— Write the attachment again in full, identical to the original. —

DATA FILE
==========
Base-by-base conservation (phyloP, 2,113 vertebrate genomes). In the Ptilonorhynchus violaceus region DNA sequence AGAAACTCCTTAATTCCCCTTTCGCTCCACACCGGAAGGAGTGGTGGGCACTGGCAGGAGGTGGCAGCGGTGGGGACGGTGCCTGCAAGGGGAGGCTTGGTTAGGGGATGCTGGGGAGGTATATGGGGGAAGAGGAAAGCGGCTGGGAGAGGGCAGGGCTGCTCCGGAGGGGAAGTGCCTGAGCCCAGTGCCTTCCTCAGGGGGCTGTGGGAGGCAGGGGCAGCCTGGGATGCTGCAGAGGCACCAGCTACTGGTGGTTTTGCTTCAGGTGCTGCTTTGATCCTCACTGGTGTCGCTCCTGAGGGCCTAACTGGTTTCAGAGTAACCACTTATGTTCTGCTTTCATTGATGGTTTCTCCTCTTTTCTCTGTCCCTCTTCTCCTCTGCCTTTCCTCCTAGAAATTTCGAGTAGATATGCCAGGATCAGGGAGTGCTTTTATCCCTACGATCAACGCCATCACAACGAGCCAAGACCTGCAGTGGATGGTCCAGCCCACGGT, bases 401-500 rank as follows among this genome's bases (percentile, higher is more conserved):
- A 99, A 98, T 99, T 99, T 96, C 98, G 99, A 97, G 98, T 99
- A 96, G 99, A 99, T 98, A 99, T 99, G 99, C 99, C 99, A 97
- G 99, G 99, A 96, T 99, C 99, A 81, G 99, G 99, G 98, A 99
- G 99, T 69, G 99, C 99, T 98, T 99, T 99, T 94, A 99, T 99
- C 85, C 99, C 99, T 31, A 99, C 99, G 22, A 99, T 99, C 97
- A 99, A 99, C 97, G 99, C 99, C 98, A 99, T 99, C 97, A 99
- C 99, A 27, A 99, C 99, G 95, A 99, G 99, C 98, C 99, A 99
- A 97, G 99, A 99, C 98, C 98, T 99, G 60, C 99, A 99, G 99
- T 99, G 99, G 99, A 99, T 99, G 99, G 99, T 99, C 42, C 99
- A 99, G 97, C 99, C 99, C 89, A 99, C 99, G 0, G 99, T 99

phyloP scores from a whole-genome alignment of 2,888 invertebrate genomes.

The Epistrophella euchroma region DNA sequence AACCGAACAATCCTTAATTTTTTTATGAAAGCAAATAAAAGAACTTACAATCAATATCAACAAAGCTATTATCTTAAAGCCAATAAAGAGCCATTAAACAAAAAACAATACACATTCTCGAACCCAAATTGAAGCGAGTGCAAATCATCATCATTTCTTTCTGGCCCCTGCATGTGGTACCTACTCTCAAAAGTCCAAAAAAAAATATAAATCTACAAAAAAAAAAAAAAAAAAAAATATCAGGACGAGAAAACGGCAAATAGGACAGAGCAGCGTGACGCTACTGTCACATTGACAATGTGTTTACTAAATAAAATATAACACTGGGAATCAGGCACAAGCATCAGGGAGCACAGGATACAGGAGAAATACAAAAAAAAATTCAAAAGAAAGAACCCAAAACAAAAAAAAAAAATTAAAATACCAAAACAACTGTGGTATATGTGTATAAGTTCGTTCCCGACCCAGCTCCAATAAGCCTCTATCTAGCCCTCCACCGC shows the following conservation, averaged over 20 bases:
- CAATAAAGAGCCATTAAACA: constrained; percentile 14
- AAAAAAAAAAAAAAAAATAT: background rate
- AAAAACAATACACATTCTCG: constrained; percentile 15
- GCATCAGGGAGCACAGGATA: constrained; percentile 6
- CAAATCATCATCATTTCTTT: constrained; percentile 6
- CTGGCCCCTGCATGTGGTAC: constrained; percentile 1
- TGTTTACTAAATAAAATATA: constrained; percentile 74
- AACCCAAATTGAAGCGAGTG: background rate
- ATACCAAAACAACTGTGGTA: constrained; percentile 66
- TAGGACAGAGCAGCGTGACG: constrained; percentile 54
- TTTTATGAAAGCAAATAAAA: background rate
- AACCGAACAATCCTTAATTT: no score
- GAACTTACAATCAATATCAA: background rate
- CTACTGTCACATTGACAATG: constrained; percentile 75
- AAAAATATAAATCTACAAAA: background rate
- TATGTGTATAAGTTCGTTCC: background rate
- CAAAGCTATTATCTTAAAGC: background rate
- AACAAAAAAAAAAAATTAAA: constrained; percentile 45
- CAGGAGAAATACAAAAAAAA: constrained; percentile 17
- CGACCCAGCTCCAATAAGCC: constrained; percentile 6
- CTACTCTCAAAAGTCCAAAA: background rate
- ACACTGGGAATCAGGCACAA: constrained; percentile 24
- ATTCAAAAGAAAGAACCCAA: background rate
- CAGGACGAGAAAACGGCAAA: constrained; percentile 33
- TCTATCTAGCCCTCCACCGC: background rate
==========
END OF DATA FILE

Base-by-base conservation (phyloP, 2,113 vertebrate genomes). In the Ptilonorhynchus violaceus region DNA sequence AGAAACTCCTTAATTCCCCTTTCGCTCCACACCGGAAGGAGTGGTGGGCACTGGCAGGAGGTGGCAGCGGTGGGGACGGTGCCTGCAAGGGGAGGCTTGGTTAGGGGATGCTGGGGAGGTATATGGGGGAAGAGGAAAGCGGCTGGGAGAGGGCAGGGCTGCTCCGGAGGGGAAGTGCCTGAGCCCAGTGCCTTCCTCAGGGGGCTGTGGGAGGCAGGGGCAGCCTGGGATGCTGCAGAGGCACCAGCTACTGGTGGTTTTGCTTCAGGTGCTGCTTTGATCCTCACTGGTGTCGCTCCTGAGGGCCTAACTGGTTTCAGAGTAACCACTTATGTTCTGCTTTCATTGATGGTTTCTCCTCTTTTCTCTGTCCCTCTTCTCCTCTGCCTTTCCTCCTAGAAATTTCGAGTAGATATGCCAGGATCAGGGAGTGCTTTTATCCCTACGATCAACGCCATCACAACGAGCCAAGACCTGCAGTGGATGGTCCAGCCCACGGT, bases 401-500 rank as follows among this genome's bases (percentile, higher is more conserved):
- A 99, A 98, T 99, T 99, T 96, C 98, G 99, A 97, G 98, T 99
- A 96, G 99, A 99, T 98, A 99, T 99, G 99, C 99, C 99, A 97
- G 99, G 99, A 96, T 99, C 99, A 81, G 99, G 99, G 98, A 99
- G 99, T 69, G 99, C 99, T 98, T 99, T 99, T 94, A 99, T 99
- C 85, C 99, C 99, T 31, A 99, C 99, G 22, A 99, T 99, C 97
- A 99, A 99, C 97, G 99, C 99, C 98, A 99, T 99, C 97, A 99
- C 99, A 27, A 99, C 99, G 95, A 99, G 99, C 98, C 99, A 99
- A 97, G 99, A 99, C 98, C 98, T 99, G 60, C 99, A 99, G 99
- T 99, G 99, G 99, A 99, T 99, G 99, G 99, T 99, C 42, C 99
- A 99, G 97, C 99, C 99, C 89, A 99, C 99, G 0, G 99, T 99

phyloP scores from a whole-genome alignment of 2,888 invertebrate genomes.

The Epistrophella euchroma region DNA sequence AACCGAACAATCCTTAATTTTTTTATGAAAGCAAATAAAAGAACTTACAATCAATATCAACAAAGCTATTATCTTAAAGCCAATAAAGAGCCATTAAACAAAAAACAATACACATTCTCGAACCCAAATTGAAGCGAGTGCAAATCATCATCATTTCTTTCTGGCCCCTGCATGTGGTACCTACTCTCAAAAGTCCAAAAAAAAATATAAATCTACAAAAAAAAAAAAAAAAAAAAATATCAGGACGAGAAAACGGCAAATAGGACAGAGCAGCGTGACGCTACTGTCACATTGACAATGTGTTTACTAAATAAAATATAACACTGGGAATCAGGCACAAGCATCAGGGAGCACAGGATACAGGAGAAATACAAAAAAAAATTCAAAAGAAAGAACCCAAAACAAAAAAAAAAAATTAAAATACCAAAACAACTGTGGTATATGTGTATAAGTTCGTTCCCGACCCAGCTCCAATAAGCCTCTATCTAGCCCTCCACCGC shows the following conservation, averaged over 20 bases:
- CAATAAAGAGCCATTAAACA: constrained; percentile 14
- AAAAAAAAAAAAAAAAATAT: background rate
- AAAAACAATACACATTCTCG: constrained; percentile 15
- GCATCAGGGAGCACAGGATA: constrained; percentile 6
- CAAATCATCATCATTTCTTT: constrained; percentile 6
- CTGGCCCCTGCATGTGGTAC: constrained; percentile 1
- TGTTTACTAAATAAAATATA: constrained; percentile 74
- AACCCAAATTGAAGCGAGTG: background rate
- ATACCAAAACAACTGTGGTA: constrained; percentile 66
- TAGGACAGAGCAGCGTGACG: constrained; percentile 54
- TTTTATGAAAGCAAATAAAA: background rate
- AACCGAACAATCCTTAATTT: no score
- GAACTTACAATCAATATCAA: background rate
- CTACTGTCACATTGACAATG: constrained; percentile 75
- AAAAATATAAATCTACAAAA: background rate
- TATGTGTATAAGTTCGTTCC: background rate
- CAAAGCTATTATCTTAAAGC: background rate
- AACAAAAAAAAAAAATTAAA: constrained; percentile 45
- CAGGAGAAATACAAAAAAAA: constrained; percentile 17
- CGACCCAGCTCCAATAAGCC: constrained; percentile 6
- CTACTCTCAAAAGTCCAAAA: background rate
- ACACTGGGAATCAGGCACAA: constrained; percentile 24
- ATTCAAAAGAAAGAACCCAA: background rate
- CAGGACGAGAAAACGGCAAA: constrained; percentile 33
- TCTATCTAGCCCTCCACCGC: background rate